68 Specific Skill Training Modules in DBT
Emotional regulation skills Understanding emotions and their reactions Observing emotions Experiencing emotions Reducing emotional vulnerability through exercise and reducing alcohol/drugs Specific Skill Training Modules in DBT The skill training component of the treatment was designed to address the major symptom areas of BPD as described in DSM-III. Emotional Regulation Skills Given the important role of emotional dysregulation in BPD, the treatment includes specific skill training to help BPD clients regulate their emotions more effectively.

69 Specific Skill Training Modules in DBT
Interpersonal effectiveness skills Interpersonal Effectiveness Skills BPD clients often experience interpersonal dysregulation. Their relationships are often chaotic, intense, and marked with difficulties. Yet, BPD clients tend to function much better when in stable relationships. Hence, DBT includes specific training to teach more effective interpersonal skills.

70 Specific Skill Training Modules in DBT
Distress tolerance skills Distraction techniques Self-soothing procedures Realistically evaluating the pros and cons of tolerating events Acceptance strategies Distress Tolerance Skills BPD clients typically experience patterns of behavioral dysregulation evidenced by extreme and problematic impulsive behaviors as well as attempts to injure, mutilate, or kill themselves. These are viewed as maladaptive problem-solving strategies to deal with emotional distress. Therefore DBT includes a specific training module to teach distress tolerance skills. Specific techniques include

71 Specific Skill Training Modules in DBT
Mindfulness skills Paying attention to the ebb and flow of emotional experience Paying attention to thoughts in the moment Paying attention to action urges Practice labeling them correctly Practice accepting them w/o trying to suppress them Mindfulness Skills Often BPD clients will report no sense of self (identity disturbance) and brief nonpsychotic cognitive disturbances including derealization, dissociation, and delusions. The latter are usually triggered during times of stress. The final skills training module addresses these problems by attempting to teach BPD clients to consciously experience and observe oneself and surrounding events.

72 Efficacy Data (Linehan, 1991;1993) Linehan et al (1991)
Assigned 24 subjects to DBT and 23 to community control treatment! Low attrition rate: 17% Treatment: Indiv. and group therapy weekly for one year! Assessments at 4, 8, and 12 months Results: Significantly fewer parasuidal acts. 95.5% (Controls) versus 63.6% DBT (1.5 acts/yr versus 9 for controls) During last 4 mos. of treatment 61.9% of controls engaged in parasuicidal acts compared to only 35% for DBT. Greater medical risk scores for controls  Maintenance of treatment: DBT more likely to seek individual treatment (100% vs 73%) More inpatient days for controls. No differences in depression, or hopelessness. Linehan et al (1993) 12 month follow-up revealed good maintenance of treatment gains!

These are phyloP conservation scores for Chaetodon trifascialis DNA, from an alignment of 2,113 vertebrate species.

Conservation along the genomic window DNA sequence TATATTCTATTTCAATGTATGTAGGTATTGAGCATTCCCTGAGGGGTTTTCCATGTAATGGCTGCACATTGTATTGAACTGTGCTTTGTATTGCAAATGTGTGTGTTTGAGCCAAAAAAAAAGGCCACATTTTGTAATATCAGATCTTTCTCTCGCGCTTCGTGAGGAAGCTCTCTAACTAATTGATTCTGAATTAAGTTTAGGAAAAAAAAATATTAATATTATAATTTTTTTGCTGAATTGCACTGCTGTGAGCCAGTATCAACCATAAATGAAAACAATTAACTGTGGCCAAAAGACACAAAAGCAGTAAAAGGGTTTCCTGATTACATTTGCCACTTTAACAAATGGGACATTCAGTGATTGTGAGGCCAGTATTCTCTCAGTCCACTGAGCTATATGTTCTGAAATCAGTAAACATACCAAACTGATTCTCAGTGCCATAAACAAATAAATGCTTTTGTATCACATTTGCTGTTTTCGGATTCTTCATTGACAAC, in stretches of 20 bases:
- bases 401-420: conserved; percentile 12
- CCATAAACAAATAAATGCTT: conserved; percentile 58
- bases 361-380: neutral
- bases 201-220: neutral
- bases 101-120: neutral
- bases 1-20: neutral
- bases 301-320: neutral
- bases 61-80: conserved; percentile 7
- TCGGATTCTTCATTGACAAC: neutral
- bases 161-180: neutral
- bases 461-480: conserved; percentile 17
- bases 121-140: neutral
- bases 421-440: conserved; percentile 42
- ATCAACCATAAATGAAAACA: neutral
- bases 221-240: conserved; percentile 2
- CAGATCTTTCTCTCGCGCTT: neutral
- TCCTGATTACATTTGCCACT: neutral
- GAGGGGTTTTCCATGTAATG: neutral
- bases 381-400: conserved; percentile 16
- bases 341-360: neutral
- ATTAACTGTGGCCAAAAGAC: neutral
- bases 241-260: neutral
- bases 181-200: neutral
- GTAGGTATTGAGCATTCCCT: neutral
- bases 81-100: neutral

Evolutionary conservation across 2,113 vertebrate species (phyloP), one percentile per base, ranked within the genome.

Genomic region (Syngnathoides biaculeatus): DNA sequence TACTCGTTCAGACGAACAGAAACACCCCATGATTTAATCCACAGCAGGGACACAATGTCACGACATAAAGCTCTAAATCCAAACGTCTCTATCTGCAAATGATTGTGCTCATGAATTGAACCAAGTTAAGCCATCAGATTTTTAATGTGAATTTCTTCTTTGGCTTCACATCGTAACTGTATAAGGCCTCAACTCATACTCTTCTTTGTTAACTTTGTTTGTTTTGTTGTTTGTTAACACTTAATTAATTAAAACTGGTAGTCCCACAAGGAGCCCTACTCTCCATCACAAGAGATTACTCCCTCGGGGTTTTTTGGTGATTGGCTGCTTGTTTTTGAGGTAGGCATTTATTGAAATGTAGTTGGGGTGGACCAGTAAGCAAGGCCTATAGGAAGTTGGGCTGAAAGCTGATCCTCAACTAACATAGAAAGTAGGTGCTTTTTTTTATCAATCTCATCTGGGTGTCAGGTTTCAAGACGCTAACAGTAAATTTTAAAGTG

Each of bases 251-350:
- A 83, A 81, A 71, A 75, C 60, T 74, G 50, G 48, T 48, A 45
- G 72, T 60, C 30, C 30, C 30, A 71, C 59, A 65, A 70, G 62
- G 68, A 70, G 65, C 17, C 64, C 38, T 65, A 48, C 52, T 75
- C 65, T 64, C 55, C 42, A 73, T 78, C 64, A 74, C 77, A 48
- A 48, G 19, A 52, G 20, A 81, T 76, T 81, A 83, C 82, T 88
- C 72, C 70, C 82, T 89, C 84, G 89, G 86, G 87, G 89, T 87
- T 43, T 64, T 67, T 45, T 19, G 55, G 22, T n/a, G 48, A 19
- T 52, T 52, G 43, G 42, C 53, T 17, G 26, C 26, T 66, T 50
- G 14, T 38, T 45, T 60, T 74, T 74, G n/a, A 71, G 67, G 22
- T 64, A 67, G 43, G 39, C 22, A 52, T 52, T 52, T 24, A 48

73 CBT Treatment of Avoidant Personality Disorder
Renneberg et al (1990)

74 Study Overview 17 patients were administered an intensive 4 day group treatment program consisting of (1) group systematic desensitization; (2) Behavioral rehearsal; (3) self-image enhancement

75 Major Findings Data from Renneberg et al (1990). Behavior Therapy, 21,

76 CBT Treatment of Avoidant Personality Disorder
Alden (1989)

77 Design 4-arm randomized clinical trial (constructive strategy design)
Graduated exposure Graduated exposure + Interpersonal skill training Graduated exposure + Interpersonal skill training + Intimacy Focus Wait-list control

78 Subjects 76 subjects (42 men, 34 women) all unmarried
Meeting DSM-III criteria based on clinical interview Must score above the 75% on Millon’s AVPD scale No current substance abuse or psychotropic medication

79 Treatments 10 weekly group sessions (2-2.5 hour duration)
Each group had 6-7 participants 6 masters-level therapists (2 therapists per group)

80 Results Patients in all three active treatments improved significantly compared to the wait-list There were no significant differences between the three active treatments suggesting skill training did not add to the efficacy of graduated exposure

81 Results Cont. Significant others rated the patients’ improvement as noticeable; Clinical significance analyses revealed that while treated patients improved 1 SD during treatment, their scores did not move into the range of a normative sample

82 Effectiveness of Psychotherapy for Personality Disorders: A Quantitative Review
Perry et al (1999)

83 Description of Included Studies
15 studies examining treatments for personality disorders that included pre-to posttreatment data Of these only 6 were randomized studies and 9 were uncontrolled treatment studies 5 focused on BPD, 1 schizotypal, 1 avoidant, and 8 mixed

84 Description of Included Studies Cont.
Treatment Modalities 7 studies – psychodynamic 4 studies – CBT 2 Interpersonal group psychotherapy 1 Supportive psychotherapy

85 Major Findings Drop-out rates varied considerably and averaged 21.8%
Drop-outs were positively associated with longer treatments Mean pre- to posttreatment effect sizes were 1.11 for self-report measures amd 1.29 for observer-rated measures These did not differ for the different types of treatment